Seed Stitch and Moss Stitch and Hue + Me yarn

In this series of posts, I’m sharing my experiences with Hue + Me yarn by Lion Brand. Hue + Me is a bulky weight yarn with 4 plies that are beautifully spun to create great stitch definition. Its 80% acrylic, 20% wool construction makes it easy care for busy people and its bulky weight makes it great for stopping winter chills!

Every color of Hue + Me is designed to go with every other color in the line. These 3 colors sure work that way! Front: agave, middle: haze, and back: rosewater.

Yesterday, we looked at why Hue + Me yarn is so wonderful to knit with. In this post, we’re going back to the basics with three knit-and-purl stitches: seed stitch, moss stitch, and k1, p1 ribbing. Seed and moss stitches are basic stitches that are often confused, and, while they all use k1, p1, they aren’t actually ribbing, because the bumps of the purl stitches raise above the surface, while in ribbing, the ‘purl bumps’ recede. Also, ribbing tends to draw in horizontally, while these stitches tend to spread out horizontally.

If I had a nickel for every knitting sample I made since I started Canadian Guild of Knitters in 2002, I could probably buy a very expensive set of interchangeable knitting needles! And, I’m doing 4 more for today’s post! For all that, I’m still a fan of sampling, and encourage all knitters to do it. If you aim to make all your samples the same dimensions, over time you can create enough squares to make a blanket or a coat of many colors!

All 3 of these samples were made using 21 sts and 17 rows and various arrangements of k1 p1.

All of these stitches can be worked back and forth, or in the round and they can be worked on an odd or even number of stitches.

Seed Stitch – worked flat

Worked over an odd number of stitches:

Row 1: *K1, p1; rep from * to last st, k1.

Rep Row 1.

Worked over an even number of stitches:

Row 1: *K1, p1; rep from * to end of row.

Row 2: *P1, k1; rep from * to end of row.

Rep Rows 1 and 2.

Seed Stitch – in the round

Worked over an odd number of stitches:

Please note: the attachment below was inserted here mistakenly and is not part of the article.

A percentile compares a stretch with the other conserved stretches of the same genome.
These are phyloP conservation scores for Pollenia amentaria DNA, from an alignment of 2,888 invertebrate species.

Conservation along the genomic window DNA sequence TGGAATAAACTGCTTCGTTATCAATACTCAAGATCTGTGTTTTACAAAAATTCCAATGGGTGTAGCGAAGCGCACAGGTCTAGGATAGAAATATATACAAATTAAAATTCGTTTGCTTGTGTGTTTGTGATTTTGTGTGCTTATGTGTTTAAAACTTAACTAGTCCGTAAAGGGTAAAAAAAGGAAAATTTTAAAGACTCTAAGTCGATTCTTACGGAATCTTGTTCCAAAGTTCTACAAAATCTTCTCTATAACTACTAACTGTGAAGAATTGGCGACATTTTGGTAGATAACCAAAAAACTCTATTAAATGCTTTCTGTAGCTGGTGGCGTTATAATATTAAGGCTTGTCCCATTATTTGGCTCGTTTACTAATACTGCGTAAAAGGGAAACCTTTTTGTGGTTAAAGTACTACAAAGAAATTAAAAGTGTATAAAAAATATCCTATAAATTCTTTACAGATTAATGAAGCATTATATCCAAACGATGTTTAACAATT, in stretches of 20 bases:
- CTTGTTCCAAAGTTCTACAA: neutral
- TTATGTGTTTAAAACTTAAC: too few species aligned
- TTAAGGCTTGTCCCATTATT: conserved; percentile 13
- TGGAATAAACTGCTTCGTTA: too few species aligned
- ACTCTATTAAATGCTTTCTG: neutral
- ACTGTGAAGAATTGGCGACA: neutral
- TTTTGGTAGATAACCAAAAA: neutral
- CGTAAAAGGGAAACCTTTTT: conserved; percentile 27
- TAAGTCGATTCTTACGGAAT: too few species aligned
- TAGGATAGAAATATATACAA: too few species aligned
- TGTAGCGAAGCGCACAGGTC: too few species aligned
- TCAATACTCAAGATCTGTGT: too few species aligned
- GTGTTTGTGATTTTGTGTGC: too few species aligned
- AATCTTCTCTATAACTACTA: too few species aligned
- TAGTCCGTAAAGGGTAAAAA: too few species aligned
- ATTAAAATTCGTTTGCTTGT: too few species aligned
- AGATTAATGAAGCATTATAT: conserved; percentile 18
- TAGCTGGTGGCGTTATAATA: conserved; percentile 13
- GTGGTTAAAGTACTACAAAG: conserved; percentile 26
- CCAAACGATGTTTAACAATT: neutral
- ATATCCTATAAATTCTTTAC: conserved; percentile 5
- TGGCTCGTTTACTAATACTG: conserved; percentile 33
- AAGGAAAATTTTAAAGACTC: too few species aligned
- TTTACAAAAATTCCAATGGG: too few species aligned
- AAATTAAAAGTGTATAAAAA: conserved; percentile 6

Rnd 1: *K1, p1; rep from * to last st, k1.

Rnd 2: *P1, k1; rep from * to last st, p1.

Rep Rnds 1 and 2.

*Worked over an even number of stitches|:

Rnd 1: *K1, p1; rep from * around.

Rnd 2: *P1, k1; rep from * around.

Rep Rnds 1 and 2.

Moss Stitch

The Moss Stitch is worked just like the seed stitch or ribbing, except that the k and p stitches are stacked and switched out every 2 rows. This gives a lovely fabric that is attractive.

Worked over an odd number of stitches:

Row 1: *K1, p1; rep from * to last st, k1.

Row 2: *P1, k1; rep from * to last st, p1.

Row 3: *P1, k1; rep from * to last st, p1. (as Row 2)

Row 4: *K1, p1; rep from * to last st, k1. (as Row 1)

Rep Rows 1 – 4.

Worked over an even number of stitches:

Row 1: *K1, p1; rep from * to end of row.

Row 2: *K1, p1; rep from * to end of row. (as Row 1)

Row 3: *P1, k1; rep from * to end of row.

Row 4: *P1, k1; rep from * to end of row. (as Row 3)

Rep Rows 1 – 4.

Worked in the round, the Moss Stitch goes like this:

Worked over an odd number of stitches:
Rnd 1: *K1, p1; rep from * to last st, k1.

Rnd 2: Rep Rnd 1

Rnd 3: *P1, k1; rep from * to last st, p1.

Rnd 4: Rep Rnd 3.

Rep Rnds 1 – 4.

Worked over an even number of stitches:

Rnd 1 and 2: *K1, p1; rep from * around.

Rnd 3 and 4: *P1, k1; rep from * around.

Rep Rnds 1 – 4.

Now I’ve just done something here that you may not have noticed: I’ve written the instructions for the 4 sections of Moss Stitch in 3 different ways. All of them have a 4-row pattern, and all of them use a k1, p1, but the way I’ve written them shows different ways a designer can write down instructions. The first two are written for an absolute beginning knitter: every row is spelled out in complete detail, and they even show that some of the rows are repeats of rows before.

The third pattern substitutes the ‘spelled out’ instruction and points the knitter back to the other rounds that are the same. A knitter using a sticky note to mark their place can still stop anywhere, place their note, and conveniently pick up from where they left off.

The fourth pattern conveys the same information, but in three lines instead of 5. An absolute beginner could follow it. However, it might be easy for them to lose track of where they are. For that reason, this pattern is aimed more at an intermediate knitter.

Usually, when creating knitting patterns, especially ones that will be published in books or magazines, column space is at a premium, so the fourth way of giving the instructions would be the preferred format by editors.

Join me tomorrow as I show you different ways of using edge stitches to make an attractive edge to a scarf using Lion Brand Hue + Me yarn.

This is part 2 of 5 in this series

Go back to part 1: Smooth and speedy knitting with Hue + Me

Go to part 3: How to knit tidy edges

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